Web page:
Introducing GitHub Actions for Compute

One of the guiding principles for Compute, which is used to build, test, and deploy code in our serverless compute environment, is to make the developer experience as seamless and ergonomic as possible. As part of the Developer Relations team, I get to build lots of exciting tools on top of our own platform, and this is a great way to find areas where we can improve the experience for developers. Driven from this first-hand need to rapidly deploy applications to Fastly, today we’re introducing GitHub Actions for Compute

Let’s dig in on what’s new and how it’s different to the VCL deployment workflows you may be used to.

Infrastructure as code = automated deployments

For customers using VCL to create edge logic in their Fastly services, you give us your VCL code in source form (either via the API or entered into our web interface), then we run our own compiler to convert the VCL into highly optimized and secure C and run it as native code on our edge servers.

While entering code into a web UI may be convenient, customers with complex services quickly move beyond looking at their VCL as “configuration,” and many consider it to be an integral part of the architecture of their overall system. Even if your Fastly service is incredibly simple, the modern philosophy of treating all infrastructure as code means that whether or not you think of your configuration as software, you can still benefit from capturing it in code, and deploying it in a repeatable, automatable way.

The modern solution to “infrastructure as code” is primarily powered by continuous integration (CI) systems, such as Travis, CircleCI, Jenkins, and more recently, GitHub Actions. A CI server can run your testing and deployment scripts automatically whenever code is pushed to your repository, providing the ability for you to deploy your services via the Fastly Command Line Interface (CLI) or API.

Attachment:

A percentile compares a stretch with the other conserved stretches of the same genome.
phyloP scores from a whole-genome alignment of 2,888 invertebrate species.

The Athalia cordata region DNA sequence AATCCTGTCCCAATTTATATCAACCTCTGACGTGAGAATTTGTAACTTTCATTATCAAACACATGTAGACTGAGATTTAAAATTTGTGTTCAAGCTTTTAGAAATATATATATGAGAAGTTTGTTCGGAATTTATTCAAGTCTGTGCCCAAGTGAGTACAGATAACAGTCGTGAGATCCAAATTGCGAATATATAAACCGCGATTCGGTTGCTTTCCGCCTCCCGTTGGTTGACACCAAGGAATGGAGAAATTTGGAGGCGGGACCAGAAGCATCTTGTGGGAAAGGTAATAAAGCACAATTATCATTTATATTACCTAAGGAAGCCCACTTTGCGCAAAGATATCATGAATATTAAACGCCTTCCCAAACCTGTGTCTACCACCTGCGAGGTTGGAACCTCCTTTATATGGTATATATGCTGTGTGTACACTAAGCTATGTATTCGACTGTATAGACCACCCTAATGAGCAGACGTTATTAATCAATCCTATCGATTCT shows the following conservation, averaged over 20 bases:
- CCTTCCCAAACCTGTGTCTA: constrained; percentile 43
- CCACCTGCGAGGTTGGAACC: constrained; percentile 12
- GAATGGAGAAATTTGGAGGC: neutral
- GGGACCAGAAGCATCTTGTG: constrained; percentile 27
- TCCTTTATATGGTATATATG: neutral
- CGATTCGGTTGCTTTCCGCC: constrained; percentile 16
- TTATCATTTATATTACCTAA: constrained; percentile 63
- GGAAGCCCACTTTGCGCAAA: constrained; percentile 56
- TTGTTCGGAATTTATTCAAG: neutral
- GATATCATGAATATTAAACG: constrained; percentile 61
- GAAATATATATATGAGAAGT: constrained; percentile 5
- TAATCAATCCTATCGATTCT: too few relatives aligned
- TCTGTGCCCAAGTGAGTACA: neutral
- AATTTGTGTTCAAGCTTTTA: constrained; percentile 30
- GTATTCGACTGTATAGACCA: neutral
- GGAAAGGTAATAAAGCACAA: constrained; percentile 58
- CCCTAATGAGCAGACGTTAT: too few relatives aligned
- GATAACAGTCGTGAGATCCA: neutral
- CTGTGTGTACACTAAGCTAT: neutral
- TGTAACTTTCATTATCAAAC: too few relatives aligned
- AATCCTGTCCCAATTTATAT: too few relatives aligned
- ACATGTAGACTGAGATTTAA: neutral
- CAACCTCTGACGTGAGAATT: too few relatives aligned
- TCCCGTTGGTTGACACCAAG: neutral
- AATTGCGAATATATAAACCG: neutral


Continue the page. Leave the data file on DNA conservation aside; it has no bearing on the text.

For our customers using VCL, we provide an industry standard way to manage infrastructure as code with our Terraform provider. For years, this has been used by teams to deploy changes to Fastly services, but Compute brings some changes.

Compute adds a build step

With Compute, you need to compile your code into a Wasm binary before sending it to Fastly. The Fastly CLI provides commands to do that, and can be used on your development machines or in your CI environment to build and deploy your Compute applications.

This means that automating deployments requires you to instruct the CI platform to install the Fastly CLI, compile your code, as well as securely store the authentication tokens that provide access to your Fastly account.

Enter GitHub Actions for Compute

GitHub Actions is becoming one of the most popular CI systems available thanks to its ease of use and integration with GitHub source code repositories. For example, the development team over at loveholidays is already building their Compute deployment workflows on Actions.